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'I didn’t realise until I started puking. You convince yourself you're feeling fine'

Conway notched his 15th Test try against Wales as his aerial skills impressed again.

Image: Dan Sheridan/INPHO

IT’S A BIGGER game this weekend, of that there is no doubt, but the chances are that Andrew Conway will be feeling a lot better when Ireland kick-off against France on Saturday night in Paris than he was last weekend for their win over Wales.

The Munster man was hit by a bout of vomiting last time out.

Having managed to score two tries for Ireland in their bonus-point victory over the Welsh, Conway wasn’t exactly complaining when he was subbed off after 62 minutes, even with a hat-trick beckoning.

“I didn’t think I was feeling dodgy,” explains Conway. “When you are preparing for a Test match there are nerves, it’s a big occasion and I didn’t even realise until I started puking.

“When these things happen you kind of use your mind to not allow it in as well. You just convince yourself you are feeling fine. You don’t say it to anyone unless you are really struggling obviously.

“Once I got one out of me, it wasn’t going to stop until I was empty. So probably a wise decision to get me off because if the ball came my way at one stage I wouldn’t have been much use!”

One wouldn’t have guessed that Conway had been under the weather as he delivered another good performance on the right wing for Ireland.

His second try was a straightforward finish off Jamison Gibson-Park’s floated pass, but the first was a very sharp score as he had to check to collect the ball from Johnny Sexton and then beat Wales centre Josh Adams on the outside.

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“It all happened quite quickly,” says Conway of his finish. “He [Adams] actually held off and I was surprised at how much space he gave me because of the support coming back on his inside, I was expecting him to come a bit harder and that would have made me have to cut back in because the angle wouldn’t have been as favourable.

“With the knowledge of knowing we had advantage at the time, I had a small bit more license to go for it. They’re lovely ones to score, I must say. I was chuffed enough with that because they’re the tight ones that in Test matches, you don’t want to waste opportunities.”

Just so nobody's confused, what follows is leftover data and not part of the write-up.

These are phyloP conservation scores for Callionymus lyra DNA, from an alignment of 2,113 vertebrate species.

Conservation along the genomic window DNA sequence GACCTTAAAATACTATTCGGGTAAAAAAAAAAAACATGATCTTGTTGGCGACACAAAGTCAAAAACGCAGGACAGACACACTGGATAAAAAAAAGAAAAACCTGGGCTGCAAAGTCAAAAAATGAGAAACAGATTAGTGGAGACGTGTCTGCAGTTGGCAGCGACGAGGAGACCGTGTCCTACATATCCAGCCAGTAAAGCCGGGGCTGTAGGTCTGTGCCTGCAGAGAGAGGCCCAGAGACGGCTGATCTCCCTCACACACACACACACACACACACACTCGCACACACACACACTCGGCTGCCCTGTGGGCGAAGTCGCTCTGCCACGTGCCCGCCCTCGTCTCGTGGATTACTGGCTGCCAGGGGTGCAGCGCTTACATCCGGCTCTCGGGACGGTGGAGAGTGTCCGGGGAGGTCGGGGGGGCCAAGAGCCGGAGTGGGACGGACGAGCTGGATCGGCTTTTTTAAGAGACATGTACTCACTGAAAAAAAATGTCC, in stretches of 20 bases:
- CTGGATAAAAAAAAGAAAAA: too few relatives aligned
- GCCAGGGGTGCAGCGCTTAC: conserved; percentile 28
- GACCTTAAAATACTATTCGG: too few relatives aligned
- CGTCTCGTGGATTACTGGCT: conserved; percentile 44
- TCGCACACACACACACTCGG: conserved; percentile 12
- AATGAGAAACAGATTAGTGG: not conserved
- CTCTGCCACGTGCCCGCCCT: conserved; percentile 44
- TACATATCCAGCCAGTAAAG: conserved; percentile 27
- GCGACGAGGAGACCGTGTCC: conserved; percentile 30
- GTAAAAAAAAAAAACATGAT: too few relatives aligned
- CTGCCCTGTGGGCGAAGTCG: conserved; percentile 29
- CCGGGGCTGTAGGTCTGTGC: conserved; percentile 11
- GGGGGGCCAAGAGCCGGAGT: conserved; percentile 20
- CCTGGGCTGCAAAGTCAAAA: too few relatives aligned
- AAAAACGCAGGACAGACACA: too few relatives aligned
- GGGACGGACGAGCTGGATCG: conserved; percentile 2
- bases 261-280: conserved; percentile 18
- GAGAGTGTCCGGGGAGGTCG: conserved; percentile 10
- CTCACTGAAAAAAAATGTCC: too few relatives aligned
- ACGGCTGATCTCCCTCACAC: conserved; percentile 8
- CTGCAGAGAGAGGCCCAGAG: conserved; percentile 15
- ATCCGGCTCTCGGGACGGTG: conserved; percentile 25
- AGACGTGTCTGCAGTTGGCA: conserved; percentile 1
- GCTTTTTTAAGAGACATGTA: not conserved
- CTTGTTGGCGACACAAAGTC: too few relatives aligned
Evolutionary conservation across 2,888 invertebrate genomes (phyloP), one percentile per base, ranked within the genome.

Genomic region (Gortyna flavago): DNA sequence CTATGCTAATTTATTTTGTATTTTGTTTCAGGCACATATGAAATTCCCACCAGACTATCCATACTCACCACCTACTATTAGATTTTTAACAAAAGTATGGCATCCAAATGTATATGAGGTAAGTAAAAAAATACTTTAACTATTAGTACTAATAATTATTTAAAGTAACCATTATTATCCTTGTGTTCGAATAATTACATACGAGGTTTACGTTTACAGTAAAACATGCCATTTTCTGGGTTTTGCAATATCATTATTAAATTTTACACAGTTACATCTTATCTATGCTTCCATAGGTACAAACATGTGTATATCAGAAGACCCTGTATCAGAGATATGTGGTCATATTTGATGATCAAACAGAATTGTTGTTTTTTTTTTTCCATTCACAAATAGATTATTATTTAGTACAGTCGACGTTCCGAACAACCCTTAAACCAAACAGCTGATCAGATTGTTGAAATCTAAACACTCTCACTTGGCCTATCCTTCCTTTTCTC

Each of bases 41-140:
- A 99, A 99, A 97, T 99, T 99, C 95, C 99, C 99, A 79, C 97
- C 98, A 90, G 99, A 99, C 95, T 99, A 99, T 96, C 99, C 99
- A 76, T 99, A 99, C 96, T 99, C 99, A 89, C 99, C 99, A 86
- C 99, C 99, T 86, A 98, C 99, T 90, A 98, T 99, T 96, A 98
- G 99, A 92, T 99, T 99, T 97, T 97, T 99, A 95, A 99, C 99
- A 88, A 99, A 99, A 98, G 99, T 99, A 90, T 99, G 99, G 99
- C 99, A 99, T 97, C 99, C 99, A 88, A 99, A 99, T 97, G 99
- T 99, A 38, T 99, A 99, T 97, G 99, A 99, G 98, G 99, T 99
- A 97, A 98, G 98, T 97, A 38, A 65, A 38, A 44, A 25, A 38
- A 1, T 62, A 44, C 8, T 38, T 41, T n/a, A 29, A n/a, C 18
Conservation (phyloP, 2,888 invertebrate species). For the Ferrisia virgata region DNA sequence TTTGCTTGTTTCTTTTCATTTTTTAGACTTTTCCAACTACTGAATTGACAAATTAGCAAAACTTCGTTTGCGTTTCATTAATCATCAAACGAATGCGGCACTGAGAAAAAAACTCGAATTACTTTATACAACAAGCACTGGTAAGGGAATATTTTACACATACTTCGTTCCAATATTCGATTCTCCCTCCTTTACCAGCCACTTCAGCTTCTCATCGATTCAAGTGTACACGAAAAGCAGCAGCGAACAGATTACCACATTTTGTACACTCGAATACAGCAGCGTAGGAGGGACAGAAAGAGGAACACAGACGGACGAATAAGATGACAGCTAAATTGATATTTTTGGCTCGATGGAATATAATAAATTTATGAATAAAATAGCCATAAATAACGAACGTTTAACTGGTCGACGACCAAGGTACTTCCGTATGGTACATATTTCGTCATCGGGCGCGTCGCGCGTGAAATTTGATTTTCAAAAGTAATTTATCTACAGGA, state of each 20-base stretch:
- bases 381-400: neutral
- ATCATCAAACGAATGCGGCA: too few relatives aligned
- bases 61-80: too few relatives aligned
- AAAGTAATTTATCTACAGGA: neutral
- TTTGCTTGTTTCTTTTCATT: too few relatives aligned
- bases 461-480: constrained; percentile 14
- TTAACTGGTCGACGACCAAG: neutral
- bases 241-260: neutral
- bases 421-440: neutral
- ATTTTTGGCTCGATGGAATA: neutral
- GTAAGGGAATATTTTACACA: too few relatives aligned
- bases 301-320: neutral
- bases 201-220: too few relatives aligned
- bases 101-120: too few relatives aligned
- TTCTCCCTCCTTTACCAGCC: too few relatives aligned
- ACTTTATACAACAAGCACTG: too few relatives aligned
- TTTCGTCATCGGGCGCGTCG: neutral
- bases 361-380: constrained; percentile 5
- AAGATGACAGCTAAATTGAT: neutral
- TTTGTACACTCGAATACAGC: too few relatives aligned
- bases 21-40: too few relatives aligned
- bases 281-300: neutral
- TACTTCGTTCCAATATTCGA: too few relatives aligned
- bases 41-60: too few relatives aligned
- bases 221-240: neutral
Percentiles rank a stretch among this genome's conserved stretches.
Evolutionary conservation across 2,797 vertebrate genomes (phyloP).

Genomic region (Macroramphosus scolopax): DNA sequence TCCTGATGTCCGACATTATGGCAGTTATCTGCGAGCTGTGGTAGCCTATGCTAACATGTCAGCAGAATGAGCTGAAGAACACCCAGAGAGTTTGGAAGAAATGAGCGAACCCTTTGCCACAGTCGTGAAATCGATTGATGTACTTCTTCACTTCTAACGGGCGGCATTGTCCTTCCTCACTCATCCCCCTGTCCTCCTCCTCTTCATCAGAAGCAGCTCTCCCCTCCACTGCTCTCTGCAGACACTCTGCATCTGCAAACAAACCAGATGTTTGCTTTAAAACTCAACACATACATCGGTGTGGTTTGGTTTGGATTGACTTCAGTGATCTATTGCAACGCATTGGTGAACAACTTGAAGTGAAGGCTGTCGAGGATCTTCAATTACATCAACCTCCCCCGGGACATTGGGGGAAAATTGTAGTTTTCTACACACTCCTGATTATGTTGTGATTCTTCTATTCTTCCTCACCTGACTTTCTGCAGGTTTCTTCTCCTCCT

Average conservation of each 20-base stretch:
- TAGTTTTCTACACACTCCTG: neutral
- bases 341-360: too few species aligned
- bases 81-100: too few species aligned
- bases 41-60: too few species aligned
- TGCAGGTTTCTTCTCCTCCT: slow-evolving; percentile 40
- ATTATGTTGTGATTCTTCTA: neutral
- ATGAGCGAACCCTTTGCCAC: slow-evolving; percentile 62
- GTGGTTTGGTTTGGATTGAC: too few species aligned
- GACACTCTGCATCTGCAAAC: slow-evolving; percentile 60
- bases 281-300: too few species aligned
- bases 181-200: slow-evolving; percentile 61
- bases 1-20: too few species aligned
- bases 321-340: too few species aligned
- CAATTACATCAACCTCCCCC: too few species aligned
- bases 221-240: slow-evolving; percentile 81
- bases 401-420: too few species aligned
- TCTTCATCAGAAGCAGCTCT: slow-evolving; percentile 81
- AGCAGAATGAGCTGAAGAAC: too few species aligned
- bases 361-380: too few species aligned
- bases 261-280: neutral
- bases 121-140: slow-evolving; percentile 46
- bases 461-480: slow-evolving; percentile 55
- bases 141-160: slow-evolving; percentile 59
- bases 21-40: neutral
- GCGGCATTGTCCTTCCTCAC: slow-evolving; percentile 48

The brace against Wales means Conway has now scored 15 tries in his 28 Ireland caps, leaving him well-positioned to break into the all-time top 10.

Brendan Mullin and Andrew Trimble are currently joint-ninth on 17 tries and while Conway wasn’t aware of the record list, he does remain focused on being a try-scoring threat. 

“I’ve spoken before about the writing down and the visualization stuff,” he says. “Adding try-scoring into that in terms of writing down ‘I’m a try-scorer,’ putting particular words around it that resonate with me helps.

“It almost beats it into yourself that this is what you are here to do and you are good enough to do it and you are going to do it.”

Conway was once again prominent chasing Ireland’s kicks last weekend, an area of the game in which he always excels.

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It’s going to be an important area of this weekend’s clash with France and Conway sees room for improvement with his aerial skills.

“It’s a massive part of the game,” says Conway. “They kick a lot. We pride ourselves as a back three and across the board on being good in the air.

“There are definitely work-ons with a couple of ones that I didn’t get into correctly. I got one back when Hugo [Keenan] put me a lovely ball up. I got one hand to another that Tadhg [Beirne] got scraps off.

“But there were two in the first half that my timing was wrong. They’re frustrating ones that you look back on after because one of the things I want to bring to the team is when a ball goes up and the kick is good enough for me to compete, I want us to be getting back a high percentage of them.

“So plenty of work to do but it is going to be a vital part of the game this weekend.”

Originally published at 16.51

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Murray Kinsella

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